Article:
The second of the grand themes is that the self can impose its will on reality, but only to a certain extent, and the self is defined — that self is defined — by the agonistic struggle to do so to impose its will on reality. Captain Ahab in Melville’s Moby Dick is the most obvious modern example in fiction; also, of course, an heir of Don Quixote — Melville was a great reader of Cervantes. Remember, in this context of imposing our will on reality, what I said about how we invent our beloveds when in love, that is part of this willful imposition of ourselves on reality. Now, why is doubt such an integral part of what we could call the aesthetics of the Quixote? How can doubt be a positive value? The book gives a substance to the sense of doubt brought about by the scientific discoveries and philosophical ideas of the period. It enacts doubts, the Quixote. It dramatizes it. It is the modern condition.
Remember what I mentioned about Copernicus, Galileo, the fact that mankind is no longer at the center of the world; the earth is no longer at the center of the universe, and this has brought about this sense of doubt. There is doubt — continuing with this second grand theme — there is doubt about the veracity of texts, the capacity of texts to convey the truth, including, and most prominently, the Bible, or the Bible as interpreted by the Catholic Church. Such doubt was not only prevalent among protestant thinkers but also among catholic ones, like Erasmus of Rotterdam. Erasmus is one of these great Renaissance figures that I have mentioned as being important for Cervantes’ time. The humanists, and Erasmus was one, were philologists. Philologist means, ‘lover of language,’ ‘philo-logos,’ lover of language, students of language, particularly classical languages, like Latin, Greek and Hebrew. Chairs for the study of these languages were created in Spain at the University of Alcalá, for instance, that town where Cervantes happens to have been born, by the way.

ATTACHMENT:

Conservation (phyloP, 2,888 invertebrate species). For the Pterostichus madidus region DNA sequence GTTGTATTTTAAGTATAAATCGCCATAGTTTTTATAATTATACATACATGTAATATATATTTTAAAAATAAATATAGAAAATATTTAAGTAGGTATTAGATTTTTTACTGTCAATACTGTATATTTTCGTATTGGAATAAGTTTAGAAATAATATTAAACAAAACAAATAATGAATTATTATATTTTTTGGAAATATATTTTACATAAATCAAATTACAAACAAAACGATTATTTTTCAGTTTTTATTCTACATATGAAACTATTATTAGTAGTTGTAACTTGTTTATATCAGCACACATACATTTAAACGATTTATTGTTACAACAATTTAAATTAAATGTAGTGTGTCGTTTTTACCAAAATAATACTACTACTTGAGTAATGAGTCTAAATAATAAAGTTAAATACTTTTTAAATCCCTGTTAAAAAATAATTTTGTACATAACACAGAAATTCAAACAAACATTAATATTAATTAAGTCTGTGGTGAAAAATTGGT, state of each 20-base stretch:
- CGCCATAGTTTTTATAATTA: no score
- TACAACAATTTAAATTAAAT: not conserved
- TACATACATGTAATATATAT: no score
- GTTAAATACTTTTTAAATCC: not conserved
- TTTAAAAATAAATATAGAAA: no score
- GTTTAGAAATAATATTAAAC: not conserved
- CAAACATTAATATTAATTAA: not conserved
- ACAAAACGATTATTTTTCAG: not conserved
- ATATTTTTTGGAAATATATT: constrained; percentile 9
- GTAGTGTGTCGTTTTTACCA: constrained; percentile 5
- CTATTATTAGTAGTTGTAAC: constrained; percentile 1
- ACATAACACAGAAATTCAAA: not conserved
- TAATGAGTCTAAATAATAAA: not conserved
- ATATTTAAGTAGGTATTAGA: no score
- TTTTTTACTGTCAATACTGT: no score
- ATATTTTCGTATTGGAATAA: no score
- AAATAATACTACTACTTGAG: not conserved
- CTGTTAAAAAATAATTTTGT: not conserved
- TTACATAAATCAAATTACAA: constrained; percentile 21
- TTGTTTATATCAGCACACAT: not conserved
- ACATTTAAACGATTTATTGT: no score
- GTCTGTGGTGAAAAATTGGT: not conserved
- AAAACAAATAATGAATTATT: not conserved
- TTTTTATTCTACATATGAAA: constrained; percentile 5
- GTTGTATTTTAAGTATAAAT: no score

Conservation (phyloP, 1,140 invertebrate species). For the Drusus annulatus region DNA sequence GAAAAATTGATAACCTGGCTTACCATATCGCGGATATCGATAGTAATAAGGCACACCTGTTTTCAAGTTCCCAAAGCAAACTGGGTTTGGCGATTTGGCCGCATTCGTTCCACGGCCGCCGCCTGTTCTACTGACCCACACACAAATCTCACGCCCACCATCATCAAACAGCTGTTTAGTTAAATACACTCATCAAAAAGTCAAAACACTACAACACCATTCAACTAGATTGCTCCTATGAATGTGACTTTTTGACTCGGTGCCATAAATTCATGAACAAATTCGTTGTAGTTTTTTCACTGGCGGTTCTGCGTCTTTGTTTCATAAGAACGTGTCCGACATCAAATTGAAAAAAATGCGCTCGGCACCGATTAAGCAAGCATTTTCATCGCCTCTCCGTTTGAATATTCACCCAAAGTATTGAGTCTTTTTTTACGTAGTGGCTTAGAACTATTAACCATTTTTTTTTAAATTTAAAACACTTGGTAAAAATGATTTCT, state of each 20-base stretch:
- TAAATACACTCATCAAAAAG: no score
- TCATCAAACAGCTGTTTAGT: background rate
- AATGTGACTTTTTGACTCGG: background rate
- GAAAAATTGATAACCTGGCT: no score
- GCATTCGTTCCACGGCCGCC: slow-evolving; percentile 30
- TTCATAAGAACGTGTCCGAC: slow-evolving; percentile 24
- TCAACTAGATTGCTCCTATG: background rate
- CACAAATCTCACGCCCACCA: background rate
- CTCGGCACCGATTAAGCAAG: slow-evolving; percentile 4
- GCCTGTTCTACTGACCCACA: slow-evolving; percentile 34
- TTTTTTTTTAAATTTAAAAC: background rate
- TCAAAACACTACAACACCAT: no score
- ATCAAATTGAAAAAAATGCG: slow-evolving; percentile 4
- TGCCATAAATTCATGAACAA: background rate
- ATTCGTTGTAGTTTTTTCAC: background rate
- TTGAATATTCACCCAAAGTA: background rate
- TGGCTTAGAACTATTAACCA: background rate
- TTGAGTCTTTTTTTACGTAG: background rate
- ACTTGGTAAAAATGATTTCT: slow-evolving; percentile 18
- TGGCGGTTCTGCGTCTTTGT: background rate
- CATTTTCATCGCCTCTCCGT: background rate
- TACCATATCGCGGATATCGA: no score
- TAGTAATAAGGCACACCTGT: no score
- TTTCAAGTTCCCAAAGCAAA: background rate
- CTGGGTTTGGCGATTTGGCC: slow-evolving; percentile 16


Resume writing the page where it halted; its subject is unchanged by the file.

Humanists, like Erasmus, wanted to read scripture in the original Hebrew and Greek, Hebrew, the Old Testament, Greek, the New Testament, and challenge St. Jerome’s official Latin Bible; they wanted to do their own translations of the Bible. The Church didn’t like this at all, and the erasmians in Spain were persecuted, but there is an underlying erasmian subtext in most of Cervantes. The humanists, like Erasmus, wanted to say, the reading of this word in Saint Jerome’s Latin version of the Bible is wrong, it should be this, and, of course, changing that word changes the meaning of the text, so there was doubt about the sacred texts which spills over into doubt about texts in general, and about language, and we certainly have echoes of this throughout Cervantes’s work.